Here, I understood the connection to nature so touted by modern architects, but in a different light. The farmsteads dotting the valley some five thousand feet below were not studies in how to draw sunlight into their otherwise gloomy interiors. They were not showcases of the Venturi effect, or independent solar farms, or passively regulating structures. There was no clunky theory, no ultra-luxe technological application. There were just unblinking windows aimed at peaks and pines, small balconies brightened with daisies and colorful clothes set out to dry, and the languid, idyllic puffing of smoke from brick chimneys. In their simplicity, in their faithfulness to the mathematics governing their design, these small, simple houses sang purer music than the tallest glass skyscrapers in the world.

Hills covered by the mist with buildings and tall monuments rising out of the valley.
Tirano, Italy (snake encounter about 30 seconds after the photo was taken)

At times, it really did feel like I had stumbled my way into an epic. I fought off snakes (ran screaming down a hillside after narrowly avoiding a bite), bartered passage through perilous canyons (didn’t have enough cash to afford a bus ticket), deployed espionage (convinced people I was Sicilian for fun), and watched fortresses crumble (no embellishment necessary—it was incredible). I infiltrated castles and explored crypts, heard the chime of church bells, and tasted homemade pesto made with basil and pistachios. I hiked an average of nine miles a day for a month.

It was easy to become enraptured with the fantasy. From lakes gleaming turquoise with natural clays to medieval churches climbing high above twisting cobblestone streets, the possibility of dragons never seemed too unfathomable. In fact, one of the mountains I hiked once housed a dragon before a saint dispelled it. But even when I wasn’t in an outlandishly picturesque landscape or millennia-old town, the least remarkable of streets was more magical than entire swaths of our brick-and-asphalt cities.

A room with bookshelves lined walls and medieval paintings on the ceiling.
The Abbey of St. Gallen, Switzerland

But still, in the back of my mind was the surreal knowledge that I was witness to the source material. Before Shakespeare, Voltaire, Vivaldi, and R. R. Martin was this. No spells are needed. The magic was already there. The greats are simply those who captured it in a jar and brought it home.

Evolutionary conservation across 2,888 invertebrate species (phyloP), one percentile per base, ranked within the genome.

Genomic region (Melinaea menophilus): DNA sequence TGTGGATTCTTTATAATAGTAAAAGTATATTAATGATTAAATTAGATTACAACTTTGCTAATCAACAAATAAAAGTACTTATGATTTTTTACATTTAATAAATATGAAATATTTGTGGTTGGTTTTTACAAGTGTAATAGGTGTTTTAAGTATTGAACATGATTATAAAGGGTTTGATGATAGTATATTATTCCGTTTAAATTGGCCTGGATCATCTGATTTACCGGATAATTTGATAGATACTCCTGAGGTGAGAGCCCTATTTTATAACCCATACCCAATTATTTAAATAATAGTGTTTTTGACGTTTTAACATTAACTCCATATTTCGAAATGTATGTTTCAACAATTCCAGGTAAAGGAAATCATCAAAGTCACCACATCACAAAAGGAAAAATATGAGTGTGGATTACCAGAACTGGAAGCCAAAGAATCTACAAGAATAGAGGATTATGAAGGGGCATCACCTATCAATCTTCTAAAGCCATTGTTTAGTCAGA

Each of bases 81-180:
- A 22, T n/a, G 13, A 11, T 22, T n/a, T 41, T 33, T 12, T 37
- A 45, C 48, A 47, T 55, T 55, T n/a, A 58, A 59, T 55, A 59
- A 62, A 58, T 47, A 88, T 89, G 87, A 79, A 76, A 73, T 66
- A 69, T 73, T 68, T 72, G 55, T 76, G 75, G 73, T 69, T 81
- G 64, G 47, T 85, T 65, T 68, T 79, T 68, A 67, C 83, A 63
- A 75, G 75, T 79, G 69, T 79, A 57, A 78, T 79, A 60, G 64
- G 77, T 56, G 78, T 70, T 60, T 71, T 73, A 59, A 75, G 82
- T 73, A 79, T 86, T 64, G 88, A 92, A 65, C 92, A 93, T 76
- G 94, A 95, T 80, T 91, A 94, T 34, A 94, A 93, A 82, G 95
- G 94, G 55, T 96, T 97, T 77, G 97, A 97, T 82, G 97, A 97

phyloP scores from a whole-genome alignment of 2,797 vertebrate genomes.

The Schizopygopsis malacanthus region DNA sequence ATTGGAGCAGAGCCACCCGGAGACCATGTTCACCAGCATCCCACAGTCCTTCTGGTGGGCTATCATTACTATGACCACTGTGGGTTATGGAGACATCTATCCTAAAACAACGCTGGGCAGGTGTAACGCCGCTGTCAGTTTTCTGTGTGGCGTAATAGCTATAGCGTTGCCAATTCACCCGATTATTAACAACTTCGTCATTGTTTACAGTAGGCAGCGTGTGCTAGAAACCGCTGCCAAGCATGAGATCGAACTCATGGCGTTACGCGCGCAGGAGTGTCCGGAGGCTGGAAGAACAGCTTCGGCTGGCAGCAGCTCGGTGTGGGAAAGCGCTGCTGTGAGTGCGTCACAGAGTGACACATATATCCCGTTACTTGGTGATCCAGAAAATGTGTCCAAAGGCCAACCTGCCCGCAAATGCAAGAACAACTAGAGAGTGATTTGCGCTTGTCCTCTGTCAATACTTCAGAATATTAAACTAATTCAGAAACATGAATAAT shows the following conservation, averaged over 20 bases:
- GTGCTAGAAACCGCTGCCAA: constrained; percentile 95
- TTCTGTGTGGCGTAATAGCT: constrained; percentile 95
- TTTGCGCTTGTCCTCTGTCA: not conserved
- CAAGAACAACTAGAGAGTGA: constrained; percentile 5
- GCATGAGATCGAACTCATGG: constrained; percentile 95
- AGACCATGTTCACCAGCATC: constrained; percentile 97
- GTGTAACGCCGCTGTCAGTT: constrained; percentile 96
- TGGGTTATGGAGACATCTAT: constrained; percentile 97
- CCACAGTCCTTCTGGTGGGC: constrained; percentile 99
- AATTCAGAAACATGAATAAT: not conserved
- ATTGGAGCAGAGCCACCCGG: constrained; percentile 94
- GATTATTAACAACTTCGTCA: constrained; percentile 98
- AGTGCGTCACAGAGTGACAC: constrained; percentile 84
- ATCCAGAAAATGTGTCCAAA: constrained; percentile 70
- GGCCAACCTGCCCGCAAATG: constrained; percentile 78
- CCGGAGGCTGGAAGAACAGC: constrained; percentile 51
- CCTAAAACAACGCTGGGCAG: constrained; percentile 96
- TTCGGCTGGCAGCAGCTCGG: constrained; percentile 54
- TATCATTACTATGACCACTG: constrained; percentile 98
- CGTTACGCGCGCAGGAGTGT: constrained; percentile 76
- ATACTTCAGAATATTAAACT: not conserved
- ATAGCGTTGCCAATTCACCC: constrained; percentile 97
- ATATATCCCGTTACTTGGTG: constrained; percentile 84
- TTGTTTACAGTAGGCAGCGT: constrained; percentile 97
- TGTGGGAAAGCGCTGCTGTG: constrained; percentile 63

You, dear reader, have heard the term “the pictures don’t do it justice” a thousand times. A world described in picture and effect, no matter how big the screen, holds no candle to the majesty of reality. Why that is so has to do with issues of scale and perspective—the camera simply cannot fathom how cavernous the apse, how deep the nave, how complex the frieze truly is.

I was never a fan of Corbusier. Even with an understanding of his professed goals of intentional dematerialization and the rejection of established architectural vocabularies, his radical (and incredibly loud) use of color and defamiliarized forms repelled me even as I acknowledged his contributions to the field. That is until I visited his work in his home country.

What Corbusier understood—the magic he captured in a jar and brought home—was that sense of adventure. The admittedly bizarre amalgamation of forms faded away, foregrounded instead by quirky decisions and hidden nooks. Port doors for seemingly no reason, human-height openings in bookshelves, indistinguishable barriers between interior and exterior, and sculptural roofs suspended over structure. Pavilion Le Corbusier, an art museum in Zurich, molded space masterfully to its grid and gave the expansive bubble surprising freedom even confined as it was. The Pavilion was discovery as much as it was exhibition, and for that reason, it was truly an enjoyable space to visit (even if it was baking in the sun).

I hate to give Corbusier the satisfaction of hijacking yet another conclusion to an essay, so I will close with this: To those at the Newman Exploration Travel Fund who provided me with this opportunity to pursue my academic research, I am profoundly thankful. The ability to see and touch, at my own pace and with time to reflect, the architecture that has shaped my reality and yours, and the chance to formulate my positions, however uninformed I still may feel (I am only just beginning, after all), has been an experience of great impact to my education and person. Though I have enjoyed playing the piano for years now, I am at a stage in my architectural education where I can only just make sense of the music rather than compose it of my own accord. But through this last month, I have felt myself stepping ever closer to becoming the thoughtful, precise, informed designer I have so avidly yearned to be.

Plus, I learned to make gelato.

Portrait shot of a man smiling in front of a large door.

About the Author

Kaden Chaudhary
Job Title
Architecture major at the Sam Fox School of Design and Visual Arts